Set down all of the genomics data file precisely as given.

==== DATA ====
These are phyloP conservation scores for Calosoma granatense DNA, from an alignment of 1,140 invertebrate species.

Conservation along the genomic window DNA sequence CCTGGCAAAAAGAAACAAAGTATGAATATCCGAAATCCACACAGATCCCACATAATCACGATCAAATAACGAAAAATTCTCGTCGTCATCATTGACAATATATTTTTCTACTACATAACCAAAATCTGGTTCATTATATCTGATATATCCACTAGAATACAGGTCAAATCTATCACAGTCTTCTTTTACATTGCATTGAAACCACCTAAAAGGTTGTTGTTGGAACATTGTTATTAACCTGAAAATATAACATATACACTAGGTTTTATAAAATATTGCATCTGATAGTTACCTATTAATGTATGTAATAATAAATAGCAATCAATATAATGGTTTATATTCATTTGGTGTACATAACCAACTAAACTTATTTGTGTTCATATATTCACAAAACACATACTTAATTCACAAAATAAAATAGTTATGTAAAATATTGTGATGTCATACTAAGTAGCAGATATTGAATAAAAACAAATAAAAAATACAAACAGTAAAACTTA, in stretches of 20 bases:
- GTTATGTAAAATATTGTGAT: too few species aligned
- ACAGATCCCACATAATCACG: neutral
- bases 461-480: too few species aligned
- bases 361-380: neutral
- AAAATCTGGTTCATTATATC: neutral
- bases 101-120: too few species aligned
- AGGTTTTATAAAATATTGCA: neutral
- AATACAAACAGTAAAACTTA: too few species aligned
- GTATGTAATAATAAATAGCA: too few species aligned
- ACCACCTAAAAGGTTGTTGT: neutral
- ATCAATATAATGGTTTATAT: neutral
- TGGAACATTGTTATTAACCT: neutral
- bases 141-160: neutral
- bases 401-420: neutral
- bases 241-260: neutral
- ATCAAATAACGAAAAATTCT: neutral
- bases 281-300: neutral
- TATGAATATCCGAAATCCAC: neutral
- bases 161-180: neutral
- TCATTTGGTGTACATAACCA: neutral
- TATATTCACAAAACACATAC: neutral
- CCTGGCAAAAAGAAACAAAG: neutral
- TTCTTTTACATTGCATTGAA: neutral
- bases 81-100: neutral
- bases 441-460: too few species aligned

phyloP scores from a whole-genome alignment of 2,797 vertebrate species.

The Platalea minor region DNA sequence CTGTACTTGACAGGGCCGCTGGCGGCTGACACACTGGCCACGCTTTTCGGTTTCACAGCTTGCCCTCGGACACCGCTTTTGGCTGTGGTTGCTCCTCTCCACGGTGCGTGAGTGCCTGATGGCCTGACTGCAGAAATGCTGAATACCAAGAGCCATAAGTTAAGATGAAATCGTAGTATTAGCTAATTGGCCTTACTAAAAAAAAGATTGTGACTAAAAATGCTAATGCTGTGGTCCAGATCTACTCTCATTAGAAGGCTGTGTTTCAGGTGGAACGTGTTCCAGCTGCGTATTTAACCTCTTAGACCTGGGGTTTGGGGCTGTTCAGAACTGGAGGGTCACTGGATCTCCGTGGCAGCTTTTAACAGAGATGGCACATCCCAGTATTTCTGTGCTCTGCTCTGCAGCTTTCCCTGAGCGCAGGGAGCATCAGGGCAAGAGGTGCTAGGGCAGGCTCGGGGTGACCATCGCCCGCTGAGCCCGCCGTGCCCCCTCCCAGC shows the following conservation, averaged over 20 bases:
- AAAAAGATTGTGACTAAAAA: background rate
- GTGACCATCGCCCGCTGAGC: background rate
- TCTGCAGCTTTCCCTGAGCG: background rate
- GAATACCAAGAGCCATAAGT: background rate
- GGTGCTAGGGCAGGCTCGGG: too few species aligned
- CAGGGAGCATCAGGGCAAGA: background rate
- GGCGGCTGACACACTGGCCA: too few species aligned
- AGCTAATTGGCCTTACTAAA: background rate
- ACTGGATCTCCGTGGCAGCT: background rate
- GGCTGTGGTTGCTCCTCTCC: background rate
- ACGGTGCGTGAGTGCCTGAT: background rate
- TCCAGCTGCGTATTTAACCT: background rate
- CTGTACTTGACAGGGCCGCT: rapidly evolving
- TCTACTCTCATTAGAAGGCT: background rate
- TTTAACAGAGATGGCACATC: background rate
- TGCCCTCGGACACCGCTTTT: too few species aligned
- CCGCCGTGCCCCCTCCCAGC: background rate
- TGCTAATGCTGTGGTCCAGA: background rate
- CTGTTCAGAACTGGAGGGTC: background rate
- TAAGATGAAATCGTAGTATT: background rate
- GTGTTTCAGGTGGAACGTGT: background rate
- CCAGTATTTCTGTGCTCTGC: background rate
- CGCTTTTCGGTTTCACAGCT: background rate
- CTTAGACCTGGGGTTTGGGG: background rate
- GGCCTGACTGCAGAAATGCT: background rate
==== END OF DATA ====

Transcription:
These are phyloP conservation scores for Calosoma granatense DNA, from an alignment of 1,140 invertebrate species.

Conservation along the genomic window DNA sequence CCTGGCAAAAAGAAACAAAGTATGAATATCCGAAATCCACACAGATCCCACATAATCACGATCAAATAACGAAAAATTCTCGTCGTCATCATTGACAATATATTTTTCTACTACATAACCAAAATCTGGTTCATTATATCTGATATATCCACTAGAATACAGGTCAAATCTATCACAGTCTTCTTTTACATTGCATTGAAACCACCTAAAAGGTTGTTGTTGGAACATTGTTATTAACCTGAAAATATAACATATACACTAGGTTTTATAAAATATTGCATCTGATAGTTACCTATTAATGTATGTAATAATAAATAGCAATCAATATAATGGTTTATATTCATTTGGTGTACATAACCAACTAAACTTATTTGTGTTCATATATTCACAAAACACATACTTAATTCACAAAATAAAATAGTTATGTAAAATATTGTGATGTCATACTAAGTAGCAGATATTGAATAAAAACAAATAAAAAATACAAACAGTAAAACTTA, in stretches of 20 bases:
- GTTATGTAAAATATTGTGAT: too few species aligned
- ACAGATCCCACATAATCACG: neutral
- bases 461-480: too few species aligned
- bases 361-380: neutral
- AAAATCTGGTTCATTATATC: neutral
- bases 101-120: too few species aligned
- AGGTTTTATAAAATATTGCA: neutral
- AATACAAACAGTAAAACTTA: too few species aligned
- GTATGTAATAATAAATAGCA: too few species aligned
- ACCACCTAAAAGGTTGTTGT: neutral
- ATCAATATAATGGTTTATAT: neutral
- TGGAACATTGTTATTAACCT: neutral
- bases 141-160: neutral
- bases 401-420: neutral
- bases 241-260: neutral
- ATCAAATAACGAAAAATTCT: neutral
- bases 281-300: neutral
- TATGAATATCCGAAATCCAC: neutral
- bases 161-180: neutral
- TCATTTGGTGTACATAACCA: neutral
- TATATTCACAAAACACATAC: neutral
- CCTGGCAAAAAGAAACAAAG: neutral
- TTCTTTTACATTGCATTGAA: neutral
- bases 81-100: neutral
- bases 441-460: too few species aligned

phyloP scores from a whole-genome alignment of 2,797 vertebrate species.

The Platalea minor region DNA sequence CTGTACTTGACAGGGCCGCTGGCGGCTGACACACTGGCCACGCTTTTCGGTTTCACAGCTTGCCCTCGGACACCGCTTTTGGCTGTGGTTGCTCCTCTCCACGGTGCGTGAGTGCCTGATGGCCTGACTGCAGAAATGCTGAATACCAAGAGCCATAAGTTAAGATGAAATCGTAGTATTAGCTAATTGGCCTTACTAAAAAAAAGATTGTGACTAAAAATGCTAATGCTGTGGTCCAGATCTACTCTCATTAGAAGGCTGTGTTTCAGGTGGAACGTGTTCCAGCTGCGTATTTAACCTCTTAGACCTGGGGTTTGGGGCTGTTCAGAACTGGAGGGTCACTGGATCTCCGTGGCAGCTTTTAACAGAGATGGCACATCCCAGTATTTCTGTGCTCTGCTCTGCAGCTTTCCCTGAGCGCAGGGAGCATCAGGGCAAGAGGTGCTAGGGCAGGCTCGGGGTGACCATCGCCCGCTGAGCCCGCCGTGCCCCCTCCCAGC shows the following conservation, averaged over 20 bases:
- AAAAAGATTGTGACTAAAAA: background rate
- GTGACCATCGCCCGCTGAGC: background rate
- TCTGCAGCTTTCCCTGAGCG: background rate
- GAATACCAAGAGCCATAAGT: background rate
- GGTGCTAGGGCAGGCTCGGG: too few species aligned
- CAGGGAGCATCAGGGCAAGA: background rate
- GGCGGCTGACACACTGGCCA: too few species aligned
- AGCTAATTGGCCTTACTAAA: background rate
- ACTGGATCTCCGTGGCAGCT: background rate
- GGCTGTGGTTGCTCCTCTCC: background rate
- ACGGTGCGTGAGTGCCTGAT: background rate
- TCCAGCTGCGTATTTAACCT: background rate
- CTGTACTTGACAGGGCCGCT: rapidly evolving
- TCTACTCTCATTAGAAGGCT: background rate
- TTTAACAGAGATGGCACATC: background rate
- TGCCCTCGGACACCGCTTTT: too few species aligned
- CCGCCGTGCCCCCTCCCAGC: background rate
- TGCTAATGCTGTGGTCCAGA: background rate
- CTGTTCAGAACTGGAGGGTC: background rate
- TAAGATGAAATCGTAGTATT: background rate
- GTGTTTCAGGTGGAACGTGT: background rate
- CCAGTATTTCTGTGCTCTGC: background rate
- CGCTTTTCGGTTTCACAGCT: background rate
- CTTAGACCTGGGGTTTGGGG: background rate
- GGCCTGACTGCAGAAATGCT: background rate